Close to 30 Albertans trying to bring attention to proposed health care cuts arrived at the constituency office of Health Minister Tyler Shandro on Wednesday.
Members of the group, from all over the province, travelled in a bus they dubbed “the people’s bus.”
Sandra Azocar with Friends of Medicare said people want to know they have a voice.
“We have retired nurses, we have community members, all people concerned about direction this government is taking,” Azocar said. “Albertans elected this government but they didn’t give them a blank cheque to erode our public system.”
Those who took part in the rally headed right to the door of Minister Shandro’s office. He wasn’t there and an office staff member said she would relay their concerns to him. Security eventually asked them to leave the property.
Alberta is spending $20.6 billion on health this year, equivalent to more than 40 per cent of the operating budget – higher per capita than almost all other provinces – but with outcomes that put the province in the middle of the pack.
The health minister hired Ernst & Young to review Alberta Health Services and make recommendations to find savings and improve performance.
The 220-page report “provides clear evidence for overdue reforms and opportunities where our system can do better in terms of patient services, in terms of outcome, in terms of value of money,” Shandro said Feb. 3.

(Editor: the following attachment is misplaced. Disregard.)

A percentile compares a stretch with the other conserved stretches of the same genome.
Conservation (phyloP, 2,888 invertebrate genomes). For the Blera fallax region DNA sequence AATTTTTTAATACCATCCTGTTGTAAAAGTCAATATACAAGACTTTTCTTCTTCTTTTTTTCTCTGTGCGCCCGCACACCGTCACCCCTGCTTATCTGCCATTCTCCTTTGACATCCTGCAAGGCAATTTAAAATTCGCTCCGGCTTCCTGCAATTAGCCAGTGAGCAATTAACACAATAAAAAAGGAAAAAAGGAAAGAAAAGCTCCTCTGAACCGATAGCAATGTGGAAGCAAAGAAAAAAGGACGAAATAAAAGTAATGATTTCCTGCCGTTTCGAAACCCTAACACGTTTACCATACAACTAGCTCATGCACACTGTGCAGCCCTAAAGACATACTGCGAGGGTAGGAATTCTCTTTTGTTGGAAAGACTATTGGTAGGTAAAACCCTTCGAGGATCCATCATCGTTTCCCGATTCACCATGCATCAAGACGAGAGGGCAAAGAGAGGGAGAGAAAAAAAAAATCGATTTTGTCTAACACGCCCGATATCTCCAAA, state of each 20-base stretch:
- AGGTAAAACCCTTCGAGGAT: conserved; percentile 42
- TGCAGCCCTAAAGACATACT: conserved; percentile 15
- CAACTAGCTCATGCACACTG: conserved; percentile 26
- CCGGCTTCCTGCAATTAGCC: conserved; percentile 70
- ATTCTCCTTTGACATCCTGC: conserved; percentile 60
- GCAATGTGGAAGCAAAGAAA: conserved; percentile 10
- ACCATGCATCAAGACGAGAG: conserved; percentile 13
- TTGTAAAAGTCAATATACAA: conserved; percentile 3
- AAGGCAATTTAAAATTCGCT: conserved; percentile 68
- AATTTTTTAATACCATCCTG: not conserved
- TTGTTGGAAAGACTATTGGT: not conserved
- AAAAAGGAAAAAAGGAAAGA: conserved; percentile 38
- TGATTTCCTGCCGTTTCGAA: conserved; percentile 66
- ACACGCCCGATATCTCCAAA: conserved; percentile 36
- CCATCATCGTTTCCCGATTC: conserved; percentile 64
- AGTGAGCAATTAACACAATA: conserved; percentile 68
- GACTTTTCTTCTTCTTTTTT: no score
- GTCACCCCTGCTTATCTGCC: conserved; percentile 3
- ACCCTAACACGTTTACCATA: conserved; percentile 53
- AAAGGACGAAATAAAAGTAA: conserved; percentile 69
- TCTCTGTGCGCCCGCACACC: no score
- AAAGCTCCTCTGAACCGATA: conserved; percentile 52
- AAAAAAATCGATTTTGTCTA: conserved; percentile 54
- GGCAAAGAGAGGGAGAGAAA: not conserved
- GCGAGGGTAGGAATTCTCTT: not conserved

The report made 57 recommendations, including changes to work rules and pay for doctors and nurses, expanded use of private clinics, and further outsourcing of support services such as laundry, linen, food service and housekeeping.
Joel French with Public Interest Alberta said it wasn’t their intent to be confrontational but rather to initiate a conversation about health care changes.
“I think the average Albertan, if they weren’t paying attention before, they are starting to wake up now and they see these significant changes happening,” French said. “Changes like cutting 46,000 people off the seniors drug plan that’s affecting so many families across the province.”
“Also laying off 5,000 front-line health care staff. That has huge impacts across the province.”
The group moved to the nearby neighborhood to canvass the area in an effort to motivate others to take their concerns directly to the health minister.
— With files from Dean Bennett, The Canadian Press